The Diane, a Coast Guard-documented ferry in Saugatuck, represents one of the most unique ferries you've likely ever seen, and there's a good reason. It operates only in fair weather—strong winds, heavy current, or electrical storms shut it down—and it's strictly a passenger ferry. The Diane is one of a few examples of a chain ferry operating most anywhere, with a 400-foot length of chain that pulls it across the river where it operates.
Hickory Corners is home to the Midwest Miniatures Museum, a museum that specifically devotes itself to a kind of toy, the miniature. From tiny dolls to miniature houses for same and well beyond, there are themed exhibits, assorted vignettes, and most anything that can be done in miniature. While some might be disappointed at not being able to play with the contents, the end takeaway is that some incredible work in miniature is taking place here, and viewers will doubtless be happy to see it.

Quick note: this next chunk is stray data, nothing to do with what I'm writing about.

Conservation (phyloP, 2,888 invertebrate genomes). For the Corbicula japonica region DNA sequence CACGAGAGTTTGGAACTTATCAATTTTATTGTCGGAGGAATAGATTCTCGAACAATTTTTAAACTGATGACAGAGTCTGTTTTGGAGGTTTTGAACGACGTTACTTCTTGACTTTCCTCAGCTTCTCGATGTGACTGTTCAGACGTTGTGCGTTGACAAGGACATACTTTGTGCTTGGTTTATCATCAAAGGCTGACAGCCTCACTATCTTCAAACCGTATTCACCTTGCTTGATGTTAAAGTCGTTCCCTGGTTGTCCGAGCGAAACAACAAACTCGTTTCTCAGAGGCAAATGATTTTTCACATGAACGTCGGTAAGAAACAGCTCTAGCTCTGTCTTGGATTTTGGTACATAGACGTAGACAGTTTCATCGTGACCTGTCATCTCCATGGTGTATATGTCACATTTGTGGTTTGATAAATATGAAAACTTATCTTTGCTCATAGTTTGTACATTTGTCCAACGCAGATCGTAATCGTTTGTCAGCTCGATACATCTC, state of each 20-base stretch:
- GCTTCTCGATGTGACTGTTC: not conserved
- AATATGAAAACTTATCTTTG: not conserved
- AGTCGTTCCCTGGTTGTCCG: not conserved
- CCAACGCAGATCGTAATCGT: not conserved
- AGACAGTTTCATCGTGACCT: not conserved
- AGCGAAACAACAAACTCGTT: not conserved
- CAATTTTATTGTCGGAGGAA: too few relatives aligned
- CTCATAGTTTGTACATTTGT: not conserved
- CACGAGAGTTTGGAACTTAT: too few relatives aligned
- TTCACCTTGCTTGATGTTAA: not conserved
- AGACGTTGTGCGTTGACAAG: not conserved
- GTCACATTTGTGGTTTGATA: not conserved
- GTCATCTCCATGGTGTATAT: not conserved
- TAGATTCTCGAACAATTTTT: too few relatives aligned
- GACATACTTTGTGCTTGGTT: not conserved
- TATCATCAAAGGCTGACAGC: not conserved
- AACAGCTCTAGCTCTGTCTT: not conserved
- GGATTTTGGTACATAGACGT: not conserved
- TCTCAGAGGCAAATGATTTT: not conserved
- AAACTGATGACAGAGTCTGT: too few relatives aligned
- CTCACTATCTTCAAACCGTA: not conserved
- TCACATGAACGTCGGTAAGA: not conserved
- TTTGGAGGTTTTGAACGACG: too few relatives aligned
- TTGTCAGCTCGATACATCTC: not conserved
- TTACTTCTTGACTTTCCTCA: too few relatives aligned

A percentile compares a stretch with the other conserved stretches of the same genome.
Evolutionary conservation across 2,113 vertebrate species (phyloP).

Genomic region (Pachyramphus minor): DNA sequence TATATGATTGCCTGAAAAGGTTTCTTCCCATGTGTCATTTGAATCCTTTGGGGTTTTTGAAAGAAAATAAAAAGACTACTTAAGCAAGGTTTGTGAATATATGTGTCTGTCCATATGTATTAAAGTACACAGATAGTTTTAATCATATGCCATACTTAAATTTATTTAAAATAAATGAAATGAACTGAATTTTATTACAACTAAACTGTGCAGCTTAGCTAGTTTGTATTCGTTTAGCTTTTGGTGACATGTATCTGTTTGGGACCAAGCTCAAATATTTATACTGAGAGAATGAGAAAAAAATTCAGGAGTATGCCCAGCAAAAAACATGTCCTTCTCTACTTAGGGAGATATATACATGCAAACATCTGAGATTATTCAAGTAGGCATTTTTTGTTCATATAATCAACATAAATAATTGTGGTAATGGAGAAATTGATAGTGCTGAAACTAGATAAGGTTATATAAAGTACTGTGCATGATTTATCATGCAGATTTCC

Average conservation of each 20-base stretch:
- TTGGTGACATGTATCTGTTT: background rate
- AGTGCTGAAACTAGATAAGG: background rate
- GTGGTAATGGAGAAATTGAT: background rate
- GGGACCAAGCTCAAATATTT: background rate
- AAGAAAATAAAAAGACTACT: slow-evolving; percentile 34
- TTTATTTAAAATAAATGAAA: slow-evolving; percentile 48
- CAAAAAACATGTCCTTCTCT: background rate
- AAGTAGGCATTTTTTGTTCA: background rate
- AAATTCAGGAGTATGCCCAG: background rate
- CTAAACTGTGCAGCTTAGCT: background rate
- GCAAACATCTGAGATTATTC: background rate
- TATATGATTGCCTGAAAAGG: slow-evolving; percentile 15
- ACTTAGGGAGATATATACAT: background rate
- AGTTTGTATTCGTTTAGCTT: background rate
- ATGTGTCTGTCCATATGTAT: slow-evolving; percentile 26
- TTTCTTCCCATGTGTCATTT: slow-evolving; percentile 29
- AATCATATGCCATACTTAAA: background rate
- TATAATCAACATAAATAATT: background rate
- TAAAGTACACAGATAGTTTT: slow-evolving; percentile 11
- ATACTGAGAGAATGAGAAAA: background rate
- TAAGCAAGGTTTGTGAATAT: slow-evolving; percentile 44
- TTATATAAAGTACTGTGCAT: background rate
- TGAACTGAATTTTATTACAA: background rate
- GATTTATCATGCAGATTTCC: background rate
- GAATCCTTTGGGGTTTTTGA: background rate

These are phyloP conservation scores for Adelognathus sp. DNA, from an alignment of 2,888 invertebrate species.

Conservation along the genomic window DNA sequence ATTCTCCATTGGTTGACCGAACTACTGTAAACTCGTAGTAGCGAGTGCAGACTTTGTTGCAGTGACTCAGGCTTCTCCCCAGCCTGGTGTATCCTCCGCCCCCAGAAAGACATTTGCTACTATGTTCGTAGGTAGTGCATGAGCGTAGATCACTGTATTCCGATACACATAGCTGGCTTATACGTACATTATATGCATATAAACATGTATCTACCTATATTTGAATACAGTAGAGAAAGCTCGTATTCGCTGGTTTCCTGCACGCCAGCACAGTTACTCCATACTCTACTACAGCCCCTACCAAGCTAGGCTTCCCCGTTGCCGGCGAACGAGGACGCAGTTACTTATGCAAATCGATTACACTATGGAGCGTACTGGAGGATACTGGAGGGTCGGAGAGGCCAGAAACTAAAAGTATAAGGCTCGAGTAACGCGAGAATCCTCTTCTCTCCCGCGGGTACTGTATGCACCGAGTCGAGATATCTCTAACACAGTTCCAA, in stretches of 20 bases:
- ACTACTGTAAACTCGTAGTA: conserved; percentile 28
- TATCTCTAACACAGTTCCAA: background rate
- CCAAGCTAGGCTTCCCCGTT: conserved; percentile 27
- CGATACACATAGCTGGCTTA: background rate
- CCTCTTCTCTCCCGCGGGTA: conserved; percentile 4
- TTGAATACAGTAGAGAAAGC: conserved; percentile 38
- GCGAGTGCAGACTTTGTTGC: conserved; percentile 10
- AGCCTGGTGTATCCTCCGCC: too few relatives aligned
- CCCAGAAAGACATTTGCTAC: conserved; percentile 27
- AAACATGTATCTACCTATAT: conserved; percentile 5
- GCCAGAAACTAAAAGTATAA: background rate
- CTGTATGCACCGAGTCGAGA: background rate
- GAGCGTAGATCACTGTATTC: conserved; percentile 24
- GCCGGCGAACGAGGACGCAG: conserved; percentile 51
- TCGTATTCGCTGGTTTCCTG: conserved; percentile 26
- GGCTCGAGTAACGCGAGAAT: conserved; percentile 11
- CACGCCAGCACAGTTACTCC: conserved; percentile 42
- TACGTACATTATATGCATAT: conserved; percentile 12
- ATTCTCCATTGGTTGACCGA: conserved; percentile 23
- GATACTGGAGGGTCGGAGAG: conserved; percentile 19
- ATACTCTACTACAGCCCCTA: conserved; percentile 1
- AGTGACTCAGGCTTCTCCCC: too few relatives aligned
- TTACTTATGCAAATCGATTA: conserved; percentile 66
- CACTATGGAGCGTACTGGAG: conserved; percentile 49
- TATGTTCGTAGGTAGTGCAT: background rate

Michigan is awash in classic car shows, thanks in large part to its automotive history. It's hard not to find one going on somewhere, especially in summer. For one of the best, though, try the Gilmore Car Museum also in Hickory Corners. The Gilmore Car Museum runs a Cruise-In every Wednesday in summer, allowing visitors to check out classic cars of most every type and description. Even when there's no car show, the museum itself will still have plenty of cars on display to check out at most any given time.
Of course, you could always go to Tiger Stadium, but for those who don't want to shell out big money on a ball game, consider a minor-league game instead. The West Michigan Whitecaps play out of Fifth Third Ballpark in Comstock Park, and offer a complete roster of games that are every bit as much baseball as the Tigers themselves. With grill areas, a playground, and the Centennial Securities Dream Deck—which required modification of left field to improve the chance of catching an actual game ball—there's something for every sports fan right here and then some.